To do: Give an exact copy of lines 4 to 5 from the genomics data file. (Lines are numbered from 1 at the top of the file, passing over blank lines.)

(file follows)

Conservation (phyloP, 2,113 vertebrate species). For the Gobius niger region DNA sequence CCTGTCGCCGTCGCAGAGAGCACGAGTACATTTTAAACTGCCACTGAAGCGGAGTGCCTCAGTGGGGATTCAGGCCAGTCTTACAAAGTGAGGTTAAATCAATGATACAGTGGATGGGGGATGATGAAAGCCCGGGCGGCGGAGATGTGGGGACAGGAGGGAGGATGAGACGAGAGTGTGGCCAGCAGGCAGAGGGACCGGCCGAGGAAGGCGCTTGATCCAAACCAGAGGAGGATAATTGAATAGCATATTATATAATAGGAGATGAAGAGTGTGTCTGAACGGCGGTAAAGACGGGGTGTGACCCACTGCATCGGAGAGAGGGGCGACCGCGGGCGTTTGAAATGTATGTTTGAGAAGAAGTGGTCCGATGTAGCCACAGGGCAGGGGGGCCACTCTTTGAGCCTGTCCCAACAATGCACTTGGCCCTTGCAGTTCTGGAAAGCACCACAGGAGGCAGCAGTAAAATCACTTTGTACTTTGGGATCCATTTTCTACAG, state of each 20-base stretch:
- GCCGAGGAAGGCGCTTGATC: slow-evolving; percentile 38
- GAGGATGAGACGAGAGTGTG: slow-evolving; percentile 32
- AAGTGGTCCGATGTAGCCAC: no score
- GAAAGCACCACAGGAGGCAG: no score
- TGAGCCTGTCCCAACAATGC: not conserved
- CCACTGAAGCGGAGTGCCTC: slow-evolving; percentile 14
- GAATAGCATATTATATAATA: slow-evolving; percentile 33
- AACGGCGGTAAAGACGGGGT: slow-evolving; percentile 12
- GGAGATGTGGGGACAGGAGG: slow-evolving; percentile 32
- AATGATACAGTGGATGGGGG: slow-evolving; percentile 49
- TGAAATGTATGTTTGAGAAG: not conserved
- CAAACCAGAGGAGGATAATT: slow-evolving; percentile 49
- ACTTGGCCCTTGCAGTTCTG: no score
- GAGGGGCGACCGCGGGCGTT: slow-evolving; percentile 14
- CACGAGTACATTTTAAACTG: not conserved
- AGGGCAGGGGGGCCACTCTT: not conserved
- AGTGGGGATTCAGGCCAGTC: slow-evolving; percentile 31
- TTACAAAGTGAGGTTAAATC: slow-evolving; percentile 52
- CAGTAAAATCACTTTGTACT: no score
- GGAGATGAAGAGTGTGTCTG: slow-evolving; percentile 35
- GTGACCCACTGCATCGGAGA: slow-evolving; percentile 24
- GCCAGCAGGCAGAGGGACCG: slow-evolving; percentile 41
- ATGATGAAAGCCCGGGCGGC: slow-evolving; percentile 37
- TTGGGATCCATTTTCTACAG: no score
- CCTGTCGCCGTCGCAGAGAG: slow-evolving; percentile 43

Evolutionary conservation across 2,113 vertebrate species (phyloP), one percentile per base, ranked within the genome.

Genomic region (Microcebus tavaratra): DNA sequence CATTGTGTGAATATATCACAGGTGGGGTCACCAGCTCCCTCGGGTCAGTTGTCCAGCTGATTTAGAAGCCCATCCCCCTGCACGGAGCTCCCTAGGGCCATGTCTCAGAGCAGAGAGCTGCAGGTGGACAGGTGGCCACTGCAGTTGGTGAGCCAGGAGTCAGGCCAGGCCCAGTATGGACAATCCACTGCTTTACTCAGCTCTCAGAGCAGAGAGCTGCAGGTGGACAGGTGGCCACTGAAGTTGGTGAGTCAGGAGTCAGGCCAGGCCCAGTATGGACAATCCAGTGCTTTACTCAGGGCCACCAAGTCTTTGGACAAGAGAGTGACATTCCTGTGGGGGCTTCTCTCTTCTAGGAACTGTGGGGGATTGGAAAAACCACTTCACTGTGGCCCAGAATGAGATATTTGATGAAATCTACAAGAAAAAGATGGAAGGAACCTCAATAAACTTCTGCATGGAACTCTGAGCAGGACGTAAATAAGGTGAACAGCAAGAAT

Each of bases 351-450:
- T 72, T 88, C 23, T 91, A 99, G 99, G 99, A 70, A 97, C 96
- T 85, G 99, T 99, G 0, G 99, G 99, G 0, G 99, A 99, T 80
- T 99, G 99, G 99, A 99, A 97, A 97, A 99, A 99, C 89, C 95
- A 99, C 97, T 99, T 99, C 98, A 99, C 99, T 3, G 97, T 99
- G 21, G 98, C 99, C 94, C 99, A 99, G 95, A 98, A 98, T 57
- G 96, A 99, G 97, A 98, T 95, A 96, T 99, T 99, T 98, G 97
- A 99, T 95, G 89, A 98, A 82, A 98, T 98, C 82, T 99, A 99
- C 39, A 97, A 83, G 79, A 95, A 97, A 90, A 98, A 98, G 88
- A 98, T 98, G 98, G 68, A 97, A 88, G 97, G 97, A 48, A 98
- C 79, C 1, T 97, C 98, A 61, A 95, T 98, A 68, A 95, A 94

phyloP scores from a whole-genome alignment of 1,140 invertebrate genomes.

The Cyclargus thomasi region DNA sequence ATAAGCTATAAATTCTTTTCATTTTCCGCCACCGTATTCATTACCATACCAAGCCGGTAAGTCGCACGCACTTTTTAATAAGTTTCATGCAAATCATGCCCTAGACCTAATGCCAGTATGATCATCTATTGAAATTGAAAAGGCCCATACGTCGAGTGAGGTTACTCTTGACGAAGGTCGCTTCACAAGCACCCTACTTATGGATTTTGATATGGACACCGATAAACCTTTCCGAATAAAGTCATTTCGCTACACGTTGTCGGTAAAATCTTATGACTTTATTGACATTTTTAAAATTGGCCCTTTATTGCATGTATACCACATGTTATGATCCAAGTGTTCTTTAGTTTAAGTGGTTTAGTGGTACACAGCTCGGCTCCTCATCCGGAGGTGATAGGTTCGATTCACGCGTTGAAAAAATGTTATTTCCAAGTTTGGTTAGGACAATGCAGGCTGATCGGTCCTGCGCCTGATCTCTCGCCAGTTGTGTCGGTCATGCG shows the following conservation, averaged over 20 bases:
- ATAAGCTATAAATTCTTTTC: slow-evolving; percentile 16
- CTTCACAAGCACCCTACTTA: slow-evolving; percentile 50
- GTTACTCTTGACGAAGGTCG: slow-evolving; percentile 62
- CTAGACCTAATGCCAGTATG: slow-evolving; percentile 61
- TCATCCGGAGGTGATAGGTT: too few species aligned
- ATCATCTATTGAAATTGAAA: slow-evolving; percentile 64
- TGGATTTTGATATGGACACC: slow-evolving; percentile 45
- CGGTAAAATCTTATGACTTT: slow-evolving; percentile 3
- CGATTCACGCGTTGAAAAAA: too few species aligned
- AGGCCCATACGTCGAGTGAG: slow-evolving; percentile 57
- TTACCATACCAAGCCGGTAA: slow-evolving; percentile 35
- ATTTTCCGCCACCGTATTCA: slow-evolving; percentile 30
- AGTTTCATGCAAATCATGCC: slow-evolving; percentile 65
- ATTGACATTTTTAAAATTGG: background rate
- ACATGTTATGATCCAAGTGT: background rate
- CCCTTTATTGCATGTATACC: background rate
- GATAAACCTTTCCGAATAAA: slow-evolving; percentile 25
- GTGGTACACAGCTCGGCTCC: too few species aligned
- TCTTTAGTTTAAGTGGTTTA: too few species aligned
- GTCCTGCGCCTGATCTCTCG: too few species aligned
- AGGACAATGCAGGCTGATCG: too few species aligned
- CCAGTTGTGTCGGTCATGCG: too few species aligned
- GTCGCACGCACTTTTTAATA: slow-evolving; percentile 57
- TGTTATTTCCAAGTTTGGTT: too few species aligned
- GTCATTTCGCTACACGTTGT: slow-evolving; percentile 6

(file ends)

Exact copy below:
- AAGTGGTCCGATGTAGCCAC: no score
- GAAAGCACCACAGGAGGCAG: no score